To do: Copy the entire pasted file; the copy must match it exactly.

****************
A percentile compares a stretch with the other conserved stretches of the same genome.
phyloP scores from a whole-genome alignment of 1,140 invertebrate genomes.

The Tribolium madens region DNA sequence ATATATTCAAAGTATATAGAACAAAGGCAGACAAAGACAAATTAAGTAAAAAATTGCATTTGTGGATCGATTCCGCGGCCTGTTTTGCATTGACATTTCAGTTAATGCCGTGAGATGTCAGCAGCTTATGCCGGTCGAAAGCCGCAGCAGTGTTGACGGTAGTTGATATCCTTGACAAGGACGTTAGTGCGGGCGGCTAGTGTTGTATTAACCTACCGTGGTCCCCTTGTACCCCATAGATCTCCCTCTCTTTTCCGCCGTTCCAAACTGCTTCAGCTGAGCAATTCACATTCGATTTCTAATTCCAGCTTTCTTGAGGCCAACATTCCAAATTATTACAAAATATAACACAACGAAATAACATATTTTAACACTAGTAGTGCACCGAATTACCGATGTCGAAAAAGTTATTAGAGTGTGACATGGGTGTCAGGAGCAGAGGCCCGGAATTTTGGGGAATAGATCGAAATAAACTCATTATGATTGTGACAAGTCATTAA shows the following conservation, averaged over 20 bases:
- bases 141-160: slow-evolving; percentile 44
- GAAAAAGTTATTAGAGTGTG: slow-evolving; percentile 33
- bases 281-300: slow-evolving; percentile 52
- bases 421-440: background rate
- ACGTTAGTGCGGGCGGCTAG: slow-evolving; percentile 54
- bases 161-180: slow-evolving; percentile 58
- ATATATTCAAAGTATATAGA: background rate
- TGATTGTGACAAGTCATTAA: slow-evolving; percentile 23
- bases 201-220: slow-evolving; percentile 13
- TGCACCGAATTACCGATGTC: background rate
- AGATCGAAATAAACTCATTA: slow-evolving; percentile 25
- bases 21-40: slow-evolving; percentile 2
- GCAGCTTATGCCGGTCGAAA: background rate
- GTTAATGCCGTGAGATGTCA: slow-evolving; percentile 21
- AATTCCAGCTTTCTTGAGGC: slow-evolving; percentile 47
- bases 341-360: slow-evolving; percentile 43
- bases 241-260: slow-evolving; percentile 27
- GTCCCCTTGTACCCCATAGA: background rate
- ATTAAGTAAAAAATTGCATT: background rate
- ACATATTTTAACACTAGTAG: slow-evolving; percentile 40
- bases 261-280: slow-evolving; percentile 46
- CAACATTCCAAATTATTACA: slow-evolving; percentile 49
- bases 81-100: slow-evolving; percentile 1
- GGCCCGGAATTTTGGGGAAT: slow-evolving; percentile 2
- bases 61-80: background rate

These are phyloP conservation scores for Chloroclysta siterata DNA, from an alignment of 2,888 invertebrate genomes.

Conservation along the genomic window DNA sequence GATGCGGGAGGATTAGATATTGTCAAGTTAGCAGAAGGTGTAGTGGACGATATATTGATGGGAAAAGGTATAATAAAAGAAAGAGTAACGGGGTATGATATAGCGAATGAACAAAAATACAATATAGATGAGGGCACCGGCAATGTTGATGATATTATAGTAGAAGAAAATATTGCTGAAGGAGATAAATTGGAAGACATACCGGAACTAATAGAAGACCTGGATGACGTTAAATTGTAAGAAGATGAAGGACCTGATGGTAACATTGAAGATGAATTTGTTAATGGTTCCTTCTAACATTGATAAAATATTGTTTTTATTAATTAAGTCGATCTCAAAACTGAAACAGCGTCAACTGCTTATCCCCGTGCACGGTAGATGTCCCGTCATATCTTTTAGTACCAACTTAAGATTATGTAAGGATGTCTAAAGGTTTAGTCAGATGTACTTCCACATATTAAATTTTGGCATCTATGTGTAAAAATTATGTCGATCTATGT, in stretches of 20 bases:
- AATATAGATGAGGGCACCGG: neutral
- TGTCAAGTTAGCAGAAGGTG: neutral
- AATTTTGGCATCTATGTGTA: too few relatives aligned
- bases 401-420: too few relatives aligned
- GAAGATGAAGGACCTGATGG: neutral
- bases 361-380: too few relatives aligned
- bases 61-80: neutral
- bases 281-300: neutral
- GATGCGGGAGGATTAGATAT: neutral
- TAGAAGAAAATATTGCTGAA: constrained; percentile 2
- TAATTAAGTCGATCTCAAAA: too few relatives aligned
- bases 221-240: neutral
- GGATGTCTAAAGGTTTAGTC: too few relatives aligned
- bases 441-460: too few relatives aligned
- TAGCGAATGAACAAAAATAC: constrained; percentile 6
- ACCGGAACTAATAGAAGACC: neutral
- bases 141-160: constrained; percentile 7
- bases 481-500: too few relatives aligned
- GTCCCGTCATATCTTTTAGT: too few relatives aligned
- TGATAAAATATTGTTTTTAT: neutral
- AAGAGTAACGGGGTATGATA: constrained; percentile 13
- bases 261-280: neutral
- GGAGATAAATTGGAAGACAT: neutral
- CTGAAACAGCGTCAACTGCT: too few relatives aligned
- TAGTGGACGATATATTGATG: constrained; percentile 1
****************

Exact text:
A percentile compares a stretch with the other conserved stretches of the same genome.
phyloP scores from a whole-genome alignment of 1,140 invertebrate genomes.

The Tribolium madens region DNA sequence ATATATTCAAAGTATATAGAACAAAGGCAGACAAAGACAAATTAAGTAAAAAATTGCATTTGTGGATCGATTCCGCGGCCTGTTTTGCATTGACATTTCAGTTAATGCCGTGAGATGTCAGCAGCTTATGCCGGTCGAAAGCCGCAGCAGTGTTGACGGTAGTTGATATCCTTGACAAGGACGTTAGTGCGGGCGGCTAGTGTTGTATTAACCTACCGTGGTCCCCTTGTACCCCATAGATCTCCCTCTCTTTTCCGCCGTTCCAAACTGCTTCAGCTGAGCAATTCACATTCGATTTCTAATTCCAGCTTTCTTGAGGCCAACATTCCAAATTATTACAAAATATAACACAACGAAATAACATATTTTAACACTAGTAGTGCACCGAATTACCGATGTCGAAAAAGTTATTAGAGTGTGACATGGGTGTCAGGAGCAGAGGCCCGGAATTTTGGGGAATAGATCGAAATAAACTCATTATGATTGTGACAAGTCATTAA shows the following conservation, averaged over 20 bases:
- bases 141-160: slow-evolving; percentile 44
- GAAAAAGTTATTAGAGTGTG: slow-evolving; percentile 33
- bases 281-300: slow-evolving; percentile 52
- bases 421-440: background rate
- ACGTTAGTGCGGGCGGCTAG: slow-evolving; percentile 54
- bases 161-180: slow-evolving; percentile 58
- ATATATTCAAAGTATATAGA: background rate
- TGATTGTGACAAGTCATTAA: slow-evolving; percentile 23
- bases 201-220: slow-evolving; percentile 13
- TGCACCGAATTACCGATGTC: background rate
- AGATCGAAATAAACTCATTA: slow-evolving; percentile 25
- bases 21-40: slow-evolving; percentile 2
- GCAGCTTATGCCGGTCGAAA: background rate
- GTTAATGCCGTGAGATGTCA: slow-evolving; percentile 21
- AATTCCAGCTTTCTTGAGGC: slow-evolving; percentile 47
- bases 341-360: slow-evolving; percentile 43
- bases 241-260: slow-evolving; percentile 27
- GTCCCCTTGTACCCCATAGA: background rate
- ATTAAGTAAAAAATTGCATT: background rate
- ACATATTTTAACACTAGTAG: slow-evolving; percentile 40
- bases 261-280: slow-evolving; percentile 46
- CAACATTCCAAATTATTACA: slow-evolving; percentile 49
- bases 81-100: slow-evolving; percentile 1
- GGCCCGGAATTTTGGGGAAT: slow-evolving; percentile 2
- bases 61-80: background rate

These are phyloP conservation scores for Chloroclysta siterata DNA, from an alignment of 2,888 invertebrate genomes.

Conservation along the genomic window DNA sequence GATGCGGGAGGATTAGATATTGTCAAGTTAGCAGAAGGTGTAGTGGACGATATATTGATGGGAAAAGGTATAATAAAAGAAAGAGTAACGGGGTATGATATAGCGAATGAACAAAAATACAATATAGATGAGGGCACCGGCAATGTTGATGATATTATAGTAGAAGAAAATATTGCTGAAGGAGATAAATTGGAAGACATACCGGAACTAATAGAAGACCTGGATGACGTTAAATTGTAAGAAGATGAAGGACCTGATGGTAACATTGAAGATGAATTTGTTAATGGTTCCTTCTAACATTGATAAAATATTGTTTTTATTAATTAAGTCGATCTCAAAACTGAAACAGCGTCAACTGCTTATCCCCGTGCACGGTAGATGTCCCGTCATATCTTTTAGTACCAACTTAAGATTATGTAAGGATGTCTAAAGGTTTAGTCAGATGTACTTCCACATATTAAATTTTGGCATCTATGTGTAAAAATTATGTCGATCTATGT, in stretches of 20 bases:
- AATATAGATGAGGGCACCGG: neutral
- TGTCAAGTTAGCAGAAGGTG: neutral
- AATTTTGGCATCTATGTGTA: too few relatives aligned
- bases 401-420: too few relatives aligned
- GAAGATGAAGGACCTGATGG: neutral
- bases 361-380: too few relatives aligned
- bases 61-80: neutral
- bases 281-300: neutral
- GATGCGGGAGGATTAGATAT: neutral
- TAGAAGAAAATATTGCTGAA: constrained; percentile 2
- TAATTAAGTCGATCTCAAAA: too few relatives aligned
- bases 221-240: neutral
- GGATGTCTAAAGGTTTAGTC: too few relatives aligned
- bases 441-460: too few relatives aligned
- TAGCGAATGAACAAAAATAC: constrained; percentile 6
- ACCGGAACTAATAGAAGACC: neutral
- bases 141-160: constrained; percentile 7
- bases 481-500: too few relatives aligned
- GTCCCGTCATATCTTTTAGT: too few relatives aligned
- TGATAAAATATTGTTTTTAT: neutral
- AAGAGTAACGGGGTATGATA: constrained; percentile 13
- bases 261-280: neutral
- GGAGATAAATTGGAAGACAT: neutral
- CTGAAACAGCGTCAACTGCT: too few relatives aligned
- TAGTGGACGATATATTGATG: constrained; percentile 1